If someone’s land is compulsorily acquired to deliver a public benefit, it is accepted that they should receive fair compensation. But what that “fair compensation” equates to, is far from straight forward.
How is compensation calculated?
The principle of equivalence is key to determining compensation – a landowner should be left in no worse, and no better, position. They should not end up out of pocket because of the land they have lost, or costs they have incurred (for example in relocating), but equally cannot expect to be left in a better position. This principle permeates the different types of compensation, or heads of claim, available.
The rules used to calculate the compensation are collectively known as the Compensation Code. However, this is extremely misleading – there is no single place where this “Code “ is set out; indeed the rules are spread throughout various Acts, supplemented by case law, with further input from Government guidance. Consequently, it is widely acknowledged as a complex area, requiring specialist advice.
Value of the land
The starting point is usually the value of the land (or rights) acquired. This is calculated as the market value of the land, but calculated in the “no scheme world” – i.e. assuming that the CPO is not proceeding. What exactly this hypothetical scenario looks like can be a cause of dispute between the acquiring authority and the claimant and has its own plethora of rules. It can also lead to perceived injustice. It is not uncommon for a landowner compensated at values ignoring the CPO to find itself unable to afford a replacement property in the same area, as market value for those properties climbs to reflect the benefits delivered by the CPO.
There also needs to be agreement on the basis of valuation. In addition to the value of the land in its current use, compensation should reflect value attributable to any other planning permissions in place, and in cases where “hope value” can be claimed, to reflect the expectation that planning permission would be granted for a more valuable use. There are procedures available to confirm what hypothetical planning permissions would have been granted in the hypothetical “no scheme world“, so that valuations can also cover this.
Costs and losses
Phrases like “injurious affection” and “disturbance costs” are used to describe other heads of compensation that can be claimed. In short, these are the other losses a landowner suffers as a result of a CPO, such as loss of rents, relocation costs, and the professional costs incurred as a result of the CPO (although not those incurred objecting to the CPO).
It isn’t simply a case of handing over receipts and being reimbursed. A claimant must demonstrate that all costs are reasonable, and that they appropriately mitigated their losses. If it can be shown that a reasonable claimant would have acted differently, and consequently incurred lower costs, a landowner could end up out of pocket. If, for example, an occupier has to pay over the odds in relocation costs because it left everything to the last minute, the onus will be on it to demonstrate why that was reasonable in the circumstances.
There are also statutory payments such as interest (albeit at a very low rate), and certain fixed payments, based on the use and rateable value of the property, payable.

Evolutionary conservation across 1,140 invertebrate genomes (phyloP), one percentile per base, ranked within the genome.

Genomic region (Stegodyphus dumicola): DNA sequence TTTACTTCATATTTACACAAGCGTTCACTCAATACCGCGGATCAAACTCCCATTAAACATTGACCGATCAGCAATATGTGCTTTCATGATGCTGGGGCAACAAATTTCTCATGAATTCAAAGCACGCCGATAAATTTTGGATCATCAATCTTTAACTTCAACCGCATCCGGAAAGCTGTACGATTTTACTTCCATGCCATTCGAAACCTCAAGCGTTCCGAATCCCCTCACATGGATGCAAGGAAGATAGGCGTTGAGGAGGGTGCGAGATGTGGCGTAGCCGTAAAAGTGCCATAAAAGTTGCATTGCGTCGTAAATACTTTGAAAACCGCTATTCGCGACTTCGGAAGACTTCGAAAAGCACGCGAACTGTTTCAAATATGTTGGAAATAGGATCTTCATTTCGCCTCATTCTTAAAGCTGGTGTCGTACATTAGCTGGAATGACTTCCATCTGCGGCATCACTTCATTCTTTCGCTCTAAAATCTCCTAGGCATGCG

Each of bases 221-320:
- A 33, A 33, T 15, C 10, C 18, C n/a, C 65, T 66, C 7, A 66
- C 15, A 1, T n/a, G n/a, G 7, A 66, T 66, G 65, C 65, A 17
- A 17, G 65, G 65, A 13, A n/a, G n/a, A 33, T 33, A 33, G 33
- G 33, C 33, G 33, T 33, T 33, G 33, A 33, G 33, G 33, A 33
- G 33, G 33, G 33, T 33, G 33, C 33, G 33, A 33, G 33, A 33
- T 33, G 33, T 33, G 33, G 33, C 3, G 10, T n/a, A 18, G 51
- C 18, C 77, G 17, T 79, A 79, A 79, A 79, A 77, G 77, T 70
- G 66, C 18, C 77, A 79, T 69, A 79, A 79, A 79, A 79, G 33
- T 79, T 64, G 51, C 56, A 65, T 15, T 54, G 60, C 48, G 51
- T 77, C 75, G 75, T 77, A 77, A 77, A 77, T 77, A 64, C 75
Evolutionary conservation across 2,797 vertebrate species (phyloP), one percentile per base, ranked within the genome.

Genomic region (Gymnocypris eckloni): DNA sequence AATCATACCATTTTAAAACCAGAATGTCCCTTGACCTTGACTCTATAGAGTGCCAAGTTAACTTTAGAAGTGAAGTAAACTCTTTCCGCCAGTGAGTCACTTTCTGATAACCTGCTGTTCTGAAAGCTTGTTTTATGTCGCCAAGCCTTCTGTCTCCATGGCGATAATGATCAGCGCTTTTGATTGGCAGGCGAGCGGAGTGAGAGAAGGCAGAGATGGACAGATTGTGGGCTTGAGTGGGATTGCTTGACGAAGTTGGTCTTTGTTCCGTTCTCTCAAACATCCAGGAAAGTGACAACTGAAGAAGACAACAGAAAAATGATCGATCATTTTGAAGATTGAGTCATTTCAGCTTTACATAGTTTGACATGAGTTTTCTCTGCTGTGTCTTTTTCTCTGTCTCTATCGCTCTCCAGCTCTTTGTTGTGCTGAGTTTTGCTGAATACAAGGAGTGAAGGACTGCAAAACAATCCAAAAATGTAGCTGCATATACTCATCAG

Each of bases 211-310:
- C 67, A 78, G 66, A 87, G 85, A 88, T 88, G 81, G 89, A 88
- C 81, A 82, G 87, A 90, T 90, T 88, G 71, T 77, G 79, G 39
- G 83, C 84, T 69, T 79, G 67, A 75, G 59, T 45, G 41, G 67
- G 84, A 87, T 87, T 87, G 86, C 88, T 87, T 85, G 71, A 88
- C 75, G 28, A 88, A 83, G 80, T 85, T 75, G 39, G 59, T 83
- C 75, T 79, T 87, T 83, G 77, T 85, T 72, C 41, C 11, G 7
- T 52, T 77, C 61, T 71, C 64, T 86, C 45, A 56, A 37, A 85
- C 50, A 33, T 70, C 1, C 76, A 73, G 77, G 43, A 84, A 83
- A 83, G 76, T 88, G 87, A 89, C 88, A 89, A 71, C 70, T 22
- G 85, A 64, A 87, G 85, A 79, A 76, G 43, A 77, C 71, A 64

When will I receive my compensation?
There is no entitlement to compensation before the acquiring authority takes the land (although a claim can be made earlier). In reality, though, it is often many years after possession is taken before the final compensation figure is fixed. This can cause significant difficulties for landowners who have had to fund their own relocation, or other costs in the interim.
There is, though, a right to claim an Advance Payment. This is 90% of the acquiring authority’s estimate of compensation, but it is difficult to challenge the estimate at this stage, so Advance Payments are often based on seemingly low starting estimates. This payment should be made within two or three months of request, depending on when the CPO was made (provided possession has been taken), but there’s no way to enforce it, and payments are often late. New rules to curb this are yet to take effect.
If the parties cannot agree the compensation figure, they are encouraged to explore alternative dispute resolution and the (non-binding) Compulsory Purchase Association Protocol contains best practice on how the parties should engage to try to reach agreement.
Ultimately, if all else fails, either side can refer the matter to the Lands Chamber (Upper Tribunal) who will determine the compensation payable based on expert evidence. This, though, is a potentially lengthy and expensive procedure and although the starting point is that an acquiring authority is responsible for these costs too, where they make a sealed offer for compensation the situation can become more complicated. This is not, therefore, an option which should be embarked upon lightly.
Whilst compulsory purchase orders are a valuable tool to deliver much needed regeneration and infrastructure, they can place a significant burden on those whose land is taken, and anyone embarking on the lengthy, complex and potentially expensive journey, must ensure that they have the appropriate expert guides to help them secure the best possible outcome.